We've all heard the phrase "actions speak louder than words" but how does that relate to your work habits? Whether you love your job or it's just a step along your path, you should want to be making the best impression on your coworkers and especially your boss. We've complied the most common workplace behaviors that could be standing between you and that big promotion.
According to District President of OfficeTeam, Brandi Britton, "No one wants to be known as a Negative Nancy. Employers look for positive workers, and good vibes tend to rub off on others. If you're constantly complaining, not only will your boss get annoyed, but you'll give him or her the impression you don't really want to be there."
Your Body Language
Britton commented, "Your boss and coworkers may be reading more into your body language than you realize. Some of your nonverbal cues, like a lack of eye contact or certain facial expressions might come off as being rude or unprofessional. Also, your posture and habitual movements can suggest boredom or impatience."
"Dressing badly, or inappropriately for your industry is also dangerous, since when you're in the office you represent something larger than yourself. You represent the company, and it's reputation, mission and financial potential" says career coach Carlota Zimmerman. Zimmerman described a friend who "looked like she had dressed for work in the dark. During a fire. Blindfolded. Meanwhile, the rest of the office looked like the Stepford Wives at a sorority career week. Immediately, I understood why my friend kept being denied promotions, and kept being relegated to the worst possible shifts."
"Keep your emotions in check and try not to lose your temper at work," says Britton. According to an OfficeTeam survey, 86% of employees said when a colleague doesn't control his or her emotions, it affects their perception of that person's level of professionalism.
Zimmerman described a previous position in network news where, "people would wander into the bureau late, with no idea of the day's news or the latest breaking news. If you're simply phoning it in, and are demonstrably more interested in who liked your Instagram than in knowing the ins and outs of the day's top stories, why exactly are you here? Work is already too stressful without people having to carry you."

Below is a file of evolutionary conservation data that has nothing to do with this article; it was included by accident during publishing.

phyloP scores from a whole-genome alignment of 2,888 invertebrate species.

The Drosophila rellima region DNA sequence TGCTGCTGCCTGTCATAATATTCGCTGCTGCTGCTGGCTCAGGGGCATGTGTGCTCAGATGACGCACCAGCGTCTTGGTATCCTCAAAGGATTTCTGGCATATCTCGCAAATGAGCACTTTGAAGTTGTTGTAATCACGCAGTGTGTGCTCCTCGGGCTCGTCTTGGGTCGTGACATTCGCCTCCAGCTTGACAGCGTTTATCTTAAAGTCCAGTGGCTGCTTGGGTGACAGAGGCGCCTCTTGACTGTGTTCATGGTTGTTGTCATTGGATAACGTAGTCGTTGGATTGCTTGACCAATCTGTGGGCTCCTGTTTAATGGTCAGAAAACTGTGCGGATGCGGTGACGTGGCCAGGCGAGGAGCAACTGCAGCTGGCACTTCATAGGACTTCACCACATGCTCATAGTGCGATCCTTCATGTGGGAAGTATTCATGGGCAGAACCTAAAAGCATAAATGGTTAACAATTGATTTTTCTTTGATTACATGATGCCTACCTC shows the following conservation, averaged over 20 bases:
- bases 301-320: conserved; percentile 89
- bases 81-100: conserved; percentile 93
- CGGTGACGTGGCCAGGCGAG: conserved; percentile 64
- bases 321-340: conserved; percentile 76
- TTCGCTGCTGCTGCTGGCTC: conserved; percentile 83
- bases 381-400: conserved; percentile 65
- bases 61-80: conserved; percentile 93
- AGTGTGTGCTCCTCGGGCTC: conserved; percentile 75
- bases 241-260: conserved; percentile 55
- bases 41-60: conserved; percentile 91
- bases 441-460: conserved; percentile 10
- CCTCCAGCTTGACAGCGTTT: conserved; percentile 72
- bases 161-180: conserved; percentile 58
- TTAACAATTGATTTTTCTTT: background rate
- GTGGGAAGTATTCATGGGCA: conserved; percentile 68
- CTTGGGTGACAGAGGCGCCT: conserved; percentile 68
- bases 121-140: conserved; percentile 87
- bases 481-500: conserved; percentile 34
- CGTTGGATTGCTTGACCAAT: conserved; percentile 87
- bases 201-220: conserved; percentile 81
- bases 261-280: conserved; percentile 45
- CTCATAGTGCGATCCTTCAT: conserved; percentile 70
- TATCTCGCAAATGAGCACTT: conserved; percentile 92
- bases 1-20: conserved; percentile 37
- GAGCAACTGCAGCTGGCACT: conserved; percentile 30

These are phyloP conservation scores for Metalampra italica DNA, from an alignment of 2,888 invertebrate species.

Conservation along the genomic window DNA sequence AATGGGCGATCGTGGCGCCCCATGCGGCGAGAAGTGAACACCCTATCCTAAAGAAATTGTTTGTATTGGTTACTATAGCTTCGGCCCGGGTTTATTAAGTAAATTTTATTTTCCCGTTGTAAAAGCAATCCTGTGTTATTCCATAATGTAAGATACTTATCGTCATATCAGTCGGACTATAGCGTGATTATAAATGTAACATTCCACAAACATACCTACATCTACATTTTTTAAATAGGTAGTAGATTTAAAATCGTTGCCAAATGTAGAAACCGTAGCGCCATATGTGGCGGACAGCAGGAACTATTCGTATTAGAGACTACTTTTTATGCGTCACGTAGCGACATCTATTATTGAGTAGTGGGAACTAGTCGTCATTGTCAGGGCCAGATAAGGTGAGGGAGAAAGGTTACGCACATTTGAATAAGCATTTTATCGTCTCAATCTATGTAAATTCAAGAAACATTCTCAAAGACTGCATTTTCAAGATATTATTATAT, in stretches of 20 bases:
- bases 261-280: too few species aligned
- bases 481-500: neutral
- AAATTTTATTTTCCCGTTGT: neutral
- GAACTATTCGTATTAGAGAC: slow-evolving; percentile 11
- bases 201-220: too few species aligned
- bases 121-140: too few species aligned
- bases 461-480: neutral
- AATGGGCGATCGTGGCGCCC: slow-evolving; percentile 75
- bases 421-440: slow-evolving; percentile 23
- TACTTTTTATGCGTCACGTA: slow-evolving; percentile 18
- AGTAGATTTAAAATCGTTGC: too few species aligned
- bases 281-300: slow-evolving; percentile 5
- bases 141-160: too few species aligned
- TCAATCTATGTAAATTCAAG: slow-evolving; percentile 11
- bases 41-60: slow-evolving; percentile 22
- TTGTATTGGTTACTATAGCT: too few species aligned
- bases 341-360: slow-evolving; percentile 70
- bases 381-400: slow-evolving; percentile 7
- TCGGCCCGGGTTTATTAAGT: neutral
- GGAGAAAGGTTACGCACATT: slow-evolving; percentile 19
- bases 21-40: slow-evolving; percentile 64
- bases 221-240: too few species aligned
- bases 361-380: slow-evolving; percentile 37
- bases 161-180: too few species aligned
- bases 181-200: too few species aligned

Your Cell Phone
"Try to limit looking at your cell phone, especially in meetings or when engaged in conversations. It's impolite not to give your full attention to others. Plus, your boss probably won't like the fact that you seem to be more interested in texting or your social media feeds than working," says Britton.
Your Team Spirit
Britton expressed the importance of collaboration. "If you're busy with your own assignments, you can't be expected to volunteer to help on other projects, right? That's true to some degree, but it's a bad look if you never step outside of your traditional job description or assist team members. Employers value workers who are proactive and adaptable." Zimmerman adds, "That expression, 'It takes teamwork to make the dream work', may make you want to retch not-so-quietly, but cliches aside, it's all true. And part of being a team is being on-time, positive, focused, friendly, professional, imaginative, and determined."
Zimmerman commented, "Clients will come into the office, and if you're sitting at your filthy desk in dirty mom jeans, not only will the clients be turned off, and less likely to take you seriously as a collaborator, but your own office colleagues will probably not invite you to important meetings or to attend important industry conferences."
We've all been there, but Britton stresses, "You can get away with arriving late or leaving early on occasion, but doing so all the time may raise eyebrows. Your manager might question your dedication and work ethic."